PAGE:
Stop Excessive Barking in Dogs: Tips and Techniques

Have you ever been kept awake at night by your furry friend's excessive barking? Or maybe you've received complaints from neighbours about your pooch's loud barking habits. Either way, excessive barking can be frustrating and annoying, and it's important to understand why some dogs do it and how to address it.


What causes excessive barking in dogs?

There are many potential causes of excessive barking in dogs, including boredom, anxiety, frustration, and attention-seeking. For example, a dog who is left alone for long periods of time may bark out of boredom or loneliness. A dog who is anxious or fearful may bark excessively as a way to cope with those emotions. Frustration can also lead to excessive barking, such as when a dog is confined to a small space or unable to interact with other animals or people. Some dogs may also bark excessively to get their owner's attention or to communicate their needs.


Which breeds are most susceptible to excessive barking?

It's important to note that any breed of dog can bark excessively, and the susceptibility to excessive barking can also depend on individual temperament and training. It's always a good idea to work with a professional trainer or behaviourist to address any barking issues with your dog.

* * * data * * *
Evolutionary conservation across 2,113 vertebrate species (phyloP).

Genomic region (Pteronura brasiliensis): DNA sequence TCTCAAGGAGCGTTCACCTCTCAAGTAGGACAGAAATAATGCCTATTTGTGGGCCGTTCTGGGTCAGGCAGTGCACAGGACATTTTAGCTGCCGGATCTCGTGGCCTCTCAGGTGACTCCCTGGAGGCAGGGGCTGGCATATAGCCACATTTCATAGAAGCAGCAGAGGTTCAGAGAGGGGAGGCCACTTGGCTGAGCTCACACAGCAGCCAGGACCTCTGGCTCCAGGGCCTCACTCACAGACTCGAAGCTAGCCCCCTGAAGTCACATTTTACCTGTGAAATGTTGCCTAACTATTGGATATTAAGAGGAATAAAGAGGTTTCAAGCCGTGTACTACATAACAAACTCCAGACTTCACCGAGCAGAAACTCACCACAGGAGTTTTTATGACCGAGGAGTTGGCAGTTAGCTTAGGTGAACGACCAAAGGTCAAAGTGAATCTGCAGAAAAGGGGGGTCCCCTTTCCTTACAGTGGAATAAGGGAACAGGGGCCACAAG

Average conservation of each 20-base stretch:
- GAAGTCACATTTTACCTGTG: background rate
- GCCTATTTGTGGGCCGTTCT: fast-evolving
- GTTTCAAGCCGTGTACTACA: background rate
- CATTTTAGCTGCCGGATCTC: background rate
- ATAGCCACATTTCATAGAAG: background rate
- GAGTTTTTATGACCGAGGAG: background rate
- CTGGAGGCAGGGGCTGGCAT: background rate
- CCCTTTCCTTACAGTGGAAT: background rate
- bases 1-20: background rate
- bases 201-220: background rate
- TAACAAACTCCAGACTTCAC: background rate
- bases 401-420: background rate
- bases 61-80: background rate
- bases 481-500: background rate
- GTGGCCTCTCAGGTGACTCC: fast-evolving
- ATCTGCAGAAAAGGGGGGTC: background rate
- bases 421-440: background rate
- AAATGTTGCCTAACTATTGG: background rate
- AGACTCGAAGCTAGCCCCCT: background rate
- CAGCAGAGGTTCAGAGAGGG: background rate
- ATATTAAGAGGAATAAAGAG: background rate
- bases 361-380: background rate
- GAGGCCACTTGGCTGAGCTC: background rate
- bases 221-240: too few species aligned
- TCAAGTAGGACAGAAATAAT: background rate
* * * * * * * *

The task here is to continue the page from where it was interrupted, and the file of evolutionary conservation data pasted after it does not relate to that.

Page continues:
Here are the top 10 breeds most susceptible to excessive barking:

  1. Border Collies
  2. Australian Shepherds
  3. Pomeranians
  4. Chihuahuas
  5. Toy Poodles
  6. Miniature Schnauzers
  7. West Highland White Terriers
  8. Miniature Pinschers
  9. Papillons
  10. Beagles

Do you live in a quiet neighbourhood or apartment building, or just want a quiet pooch? Here are the top 10 breeds that are generally known to be quiet and less prone to excessive barking:

  1. Basset Hounds
  2. Greyhounds
  3. Mastiffs
  4. Bullmastiffs
  5. Great Danes
  6. St. Bernards
  7. Newfoundlands
  8. Irish Wolfhounds
  9. Afghan Hounds
  10. Borzois

Remedies for excessive barking

If your dog's excessive barking is causing problems, there are a few things you can try to address the issue. First, it's important to identify the cause of the barking and address that issue. For example, if your dog is barking out of boredom, providing more mental and physical stimulation can help reduce the barking. If your dog is barking out of anxiety, working with a trainer or behaviourist to address the underlying causes of the anxiety can be helpful.

In addition to addressing the root cause of the barking, there are also a few training techniques you can try to reduce excessive barking. These include using positive reinforcement to reward your dog for not barking, using a spray bottle or noise-making device to interrupt the barking behaviour, and teaching your dog the "quiet" command. It's important to note that these techniques may not work for all dogs, and it may be necessary to seek the help of a professional trainer or behaviourist.



Excessive barking can be frustrating and annoying, but it's important to remember that it's often a sign that something is bothering your dog. By identifying the cause of the barking and addressing it, you can help reduce or eliminate the behaviour and improve your relationship with your furry friend. With patience, persistence, and the right training techniques, you can help your dog learn to bark less and enjoy a happier, more peaceful life.